Louder Than a Bomb: Ode to the Spanish Language

July 12, 2012

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(Flickr/Big Grey Mare)

Poet Christian Robinson was an 18-year-old senior at Oak Park and River Forest High School when he competed in the Louder Than a Bomb Youth Poetry Festival in the Spring of 2011 representing his high school.

Identifying with both his African-American background and his Mexican background, Ode to the Spanish Language explores how the two cultures affect Christian’s everyday life.


I’m on the border
of two identities, but if I choose black,
I can blend with the wide-nosed
dark-eyed people I resemble,
without your crooked eye-brows
questioning if your accent makes me valid.

Holiday dinners with mom’s side of the family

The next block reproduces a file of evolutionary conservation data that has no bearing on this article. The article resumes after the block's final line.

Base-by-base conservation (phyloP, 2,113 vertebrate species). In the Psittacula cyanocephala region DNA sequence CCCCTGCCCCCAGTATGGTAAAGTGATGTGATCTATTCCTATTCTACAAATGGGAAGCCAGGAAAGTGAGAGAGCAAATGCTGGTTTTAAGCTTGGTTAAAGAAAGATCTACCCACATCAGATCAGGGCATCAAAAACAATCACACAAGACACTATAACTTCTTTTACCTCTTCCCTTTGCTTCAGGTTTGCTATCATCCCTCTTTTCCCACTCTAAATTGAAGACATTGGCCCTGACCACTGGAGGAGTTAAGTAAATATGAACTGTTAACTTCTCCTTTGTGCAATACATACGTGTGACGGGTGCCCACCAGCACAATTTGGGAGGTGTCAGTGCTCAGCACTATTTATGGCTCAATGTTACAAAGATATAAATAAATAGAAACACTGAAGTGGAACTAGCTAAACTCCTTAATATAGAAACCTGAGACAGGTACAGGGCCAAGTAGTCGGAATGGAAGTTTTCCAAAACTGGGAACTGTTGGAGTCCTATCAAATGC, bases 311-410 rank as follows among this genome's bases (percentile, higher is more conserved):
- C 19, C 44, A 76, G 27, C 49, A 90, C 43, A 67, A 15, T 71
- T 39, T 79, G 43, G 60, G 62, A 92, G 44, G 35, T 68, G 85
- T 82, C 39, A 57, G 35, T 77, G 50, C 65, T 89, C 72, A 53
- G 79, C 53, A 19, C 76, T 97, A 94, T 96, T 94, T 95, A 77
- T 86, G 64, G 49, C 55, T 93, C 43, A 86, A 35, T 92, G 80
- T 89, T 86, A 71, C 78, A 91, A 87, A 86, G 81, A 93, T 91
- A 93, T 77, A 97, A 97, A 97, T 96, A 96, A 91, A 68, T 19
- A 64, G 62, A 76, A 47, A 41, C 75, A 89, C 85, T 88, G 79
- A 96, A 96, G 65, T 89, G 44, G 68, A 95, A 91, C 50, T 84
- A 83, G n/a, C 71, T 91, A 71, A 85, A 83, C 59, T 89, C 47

won’t come with complimentary sides
of Is he really one of us?
Like when my father walked through
the door for the first time
clinging to my mother’s hand,
her palm licking the sweat from his wrist;
the taste of first impressions.

Yes, soul food erases
the aroma of my Hispanic background.
But I still catch myself gripping
my mother’s hand like a child separated
from deported parents.
Cuz I feel like I’m committing suicide
every time I decline to order Mexican food
at some taco joint.


***

Each week, WBEZ features a poem from the Louder Than a Bomb collection that explores the issue of race. We offer the poems as part of Race: Out Loud, a collaborative production of WBEZ and vocalo, which aims to get us talking to each other about race. Louder Than A Bomb is Chicago’s teen poetry festival. It brings teens together across racial, gang, and socio-economic lines in a friendly competition that emphasizes self-expression and community via poetry, oral story-telling and hip-hop spoken word.  Each year, Chicago Public Media invites festival finalists to record their work.

Click here to hear nearly 200 Louder Than a Bomb finalist pieces recorded over the past eight years.